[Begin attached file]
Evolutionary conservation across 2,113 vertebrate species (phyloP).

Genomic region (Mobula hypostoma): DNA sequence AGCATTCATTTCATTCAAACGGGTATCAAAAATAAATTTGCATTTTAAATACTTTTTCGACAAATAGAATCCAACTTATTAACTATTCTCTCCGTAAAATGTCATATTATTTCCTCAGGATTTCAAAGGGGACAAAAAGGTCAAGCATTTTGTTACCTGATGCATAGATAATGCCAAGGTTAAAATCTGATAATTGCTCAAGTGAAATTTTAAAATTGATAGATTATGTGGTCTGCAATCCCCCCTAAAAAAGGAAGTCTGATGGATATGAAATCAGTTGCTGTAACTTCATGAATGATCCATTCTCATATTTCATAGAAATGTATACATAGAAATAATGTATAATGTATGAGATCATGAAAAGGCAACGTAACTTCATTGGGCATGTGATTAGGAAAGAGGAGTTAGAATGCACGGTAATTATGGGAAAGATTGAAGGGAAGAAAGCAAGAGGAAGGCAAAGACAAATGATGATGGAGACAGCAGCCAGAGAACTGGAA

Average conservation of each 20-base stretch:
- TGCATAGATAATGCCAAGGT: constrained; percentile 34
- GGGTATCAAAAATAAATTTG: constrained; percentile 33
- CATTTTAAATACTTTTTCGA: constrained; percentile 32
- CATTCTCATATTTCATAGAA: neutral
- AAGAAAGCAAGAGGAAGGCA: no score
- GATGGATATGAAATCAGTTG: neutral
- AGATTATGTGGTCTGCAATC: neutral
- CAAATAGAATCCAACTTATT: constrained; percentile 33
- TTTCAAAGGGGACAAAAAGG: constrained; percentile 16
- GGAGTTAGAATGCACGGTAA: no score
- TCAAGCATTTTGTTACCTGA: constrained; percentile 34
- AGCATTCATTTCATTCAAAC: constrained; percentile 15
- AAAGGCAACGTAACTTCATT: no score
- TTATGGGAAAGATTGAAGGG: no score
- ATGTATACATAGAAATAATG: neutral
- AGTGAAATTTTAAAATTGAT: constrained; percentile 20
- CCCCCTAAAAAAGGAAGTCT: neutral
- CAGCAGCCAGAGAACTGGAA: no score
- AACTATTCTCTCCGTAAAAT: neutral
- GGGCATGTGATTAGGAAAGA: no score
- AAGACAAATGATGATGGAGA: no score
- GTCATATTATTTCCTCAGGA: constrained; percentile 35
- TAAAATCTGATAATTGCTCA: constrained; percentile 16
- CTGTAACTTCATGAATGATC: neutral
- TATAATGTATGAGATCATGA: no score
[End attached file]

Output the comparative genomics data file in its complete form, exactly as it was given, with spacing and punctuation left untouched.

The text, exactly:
Evolutionary conservation across 2,113 vertebrate species (phyloP).

Genomic region (Mobula hypostoma): DNA sequence AGCATTCATTTCATTCAAACGGGTATCAAAAATAAATTTGCATTTTAAATACTTTTTCGACAAATAGAATCCAACTTATTAACTATTCTCTCCGTAAAATGTCATATTATTTCCTCAGGATTTCAAAGGGGACAAAAAGGTCAAGCATTTTGTTACCTGATGCATAGATAATGCCAAGGTTAAAATCTGATAATTGCTCAAGTGAAATTTTAAAATTGATAGATTATGTGGTCTGCAATCCCCCCTAAAAAAGGAAGTCTGATGGATATGAAATCAGTTGCTGTAACTTCATGAATGATCCATTCTCATATTTCATAGAAATGTATACATAGAAATAATGTATAATGTATGAGATCATGAAAAGGCAACGTAACTTCATTGGGCATGTGATTAGGAAAGAGGAGTTAGAATGCACGGTAATTATGGGAAAGATTGAAGGGAAGAAAGCAAGAGGAAGGCAAAGACAAATGATGATGGAGACAGCAGCCAGAGAACTGGAA

Average conservation of each 20-base stretch:
- TGCATAGATAATGCCAAGGT: constrained; percentile 34
- GGGTATCAAAAATAAATTTG: constrained; percentile 33
- CATTTTAAATACTTTTTCGA: constrained; percentile 32
- CATTCTCATATTTCATAGAA: neutral
- AAGAAAGCAAGAGGAAGGCA: no score
- GATGGATATGAAATCAGTTG: neutral
- AGATTATGTGGTCTGCAATC: neutral
- CAAATAGAATCCAACTTATT: constrained; percentile 33
- TTTCAAAGGGGACAAAAAGG: constrained; percentile 16
- GGAGTTAGAATGCACGGTAA: no score
- TCAAGCATTTTGTTACCTGA: constrained; percentile 34
- AGCATTCATTTCATTCAAAC: constrained; percentile 15
- AAAGGCAACGTAACTTCATT: no score
- TTATGGGAAAGATTGAAGGG: no score
- ATGTATACATAGAAATAATG: neutral
- AGTGAAATTTTAAAATTGAT: constrained; percentile 20
- CCCCCTAAAAAAGGAAGTCT: neutral
- CAGCAGCCAGAGAACTGGAA: no score
- AACTATTCTCTCCGTAAAAT: neutral
- GGGCATGTGATTAGGAAAGA: no score
- AAGACAAATGATGATGGAGA: no score
- GTCATATTATTTCCTCAGGA: constrained; percentile 35
- TAAAATCTGATAATTGCTCA: constrained; percentile 16
- CTGTAACTTCATGAATGATC: neutral
- TATAATGTATGAGATCATGA: no score